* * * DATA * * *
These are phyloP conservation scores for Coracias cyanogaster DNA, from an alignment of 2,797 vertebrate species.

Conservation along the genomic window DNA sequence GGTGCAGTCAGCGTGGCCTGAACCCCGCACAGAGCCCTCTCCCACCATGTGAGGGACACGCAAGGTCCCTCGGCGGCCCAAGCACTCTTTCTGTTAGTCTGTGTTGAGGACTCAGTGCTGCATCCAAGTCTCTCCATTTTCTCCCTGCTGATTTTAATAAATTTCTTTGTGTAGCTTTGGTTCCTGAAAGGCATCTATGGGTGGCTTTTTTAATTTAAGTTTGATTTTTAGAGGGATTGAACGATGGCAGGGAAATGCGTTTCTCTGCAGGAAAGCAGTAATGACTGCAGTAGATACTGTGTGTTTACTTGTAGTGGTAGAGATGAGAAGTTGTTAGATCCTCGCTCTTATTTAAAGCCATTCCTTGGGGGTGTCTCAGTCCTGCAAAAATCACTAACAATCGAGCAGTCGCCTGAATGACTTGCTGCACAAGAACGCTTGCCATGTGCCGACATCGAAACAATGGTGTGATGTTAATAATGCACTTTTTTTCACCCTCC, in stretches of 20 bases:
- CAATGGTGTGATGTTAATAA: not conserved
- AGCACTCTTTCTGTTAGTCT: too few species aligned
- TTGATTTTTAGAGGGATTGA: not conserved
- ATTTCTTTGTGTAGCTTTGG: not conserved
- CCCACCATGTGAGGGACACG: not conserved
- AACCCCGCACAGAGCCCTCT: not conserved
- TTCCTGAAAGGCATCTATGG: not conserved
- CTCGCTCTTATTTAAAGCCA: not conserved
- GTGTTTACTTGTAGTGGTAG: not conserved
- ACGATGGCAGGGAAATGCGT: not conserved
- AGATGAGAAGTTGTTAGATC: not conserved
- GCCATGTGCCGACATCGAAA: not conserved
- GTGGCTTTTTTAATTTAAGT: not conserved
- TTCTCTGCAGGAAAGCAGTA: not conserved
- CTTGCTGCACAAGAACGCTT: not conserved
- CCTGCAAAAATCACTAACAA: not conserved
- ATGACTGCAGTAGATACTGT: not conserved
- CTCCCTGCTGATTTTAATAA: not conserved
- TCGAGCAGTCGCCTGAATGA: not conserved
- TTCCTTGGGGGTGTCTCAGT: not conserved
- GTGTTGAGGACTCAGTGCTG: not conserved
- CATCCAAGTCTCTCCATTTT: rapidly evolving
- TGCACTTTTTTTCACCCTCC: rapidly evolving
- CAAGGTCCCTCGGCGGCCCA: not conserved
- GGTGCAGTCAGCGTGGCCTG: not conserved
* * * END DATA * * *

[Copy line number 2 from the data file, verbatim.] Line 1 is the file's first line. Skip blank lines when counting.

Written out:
Conservation along the genomic window DNA sequence GGTGCAGTCAGCGTGGCCTGAACCCCGCACAGAGCCCTCTCCCACCATGTGAGGGACACGCAAGGTCCCTCGGCGGCCCAAGCACTCTTTCTGTTAGTCTGTGTTGAGGACTCAGTGCTGCATCCAAGTCTCTCCATTTTCTCCCTGCTGATTTTAATAAATTTCTTTGTGTAGCTTTGGTTCCTGAAAGGCATCTATGGGTGGCTTTTTTAATTTAAGTTTGATTTTTAGAGGGATTGAACGATGGCAGGGAAATGCGTTTCTCTGCAGGAAAGCAGTAATGACTGCAGTAGATACTGTGTGTTTACTTGTAGTGGTAGAGATGAGAAGTTGTTAGATCCTCGCTCTTATTTAAAGCCATTCCTTGGGGGTGTCTCAGTCCTGCAAAAATCACTAACAATCGAGCAGTCGCCTGAATGACTTGCTGCACAAGAACGCTTGCCATGTGCCGACATCGAAACAATGGTGTGATGTTAATAATGCACTTTTTTTCACCCTCC, in stretches of 20 bases: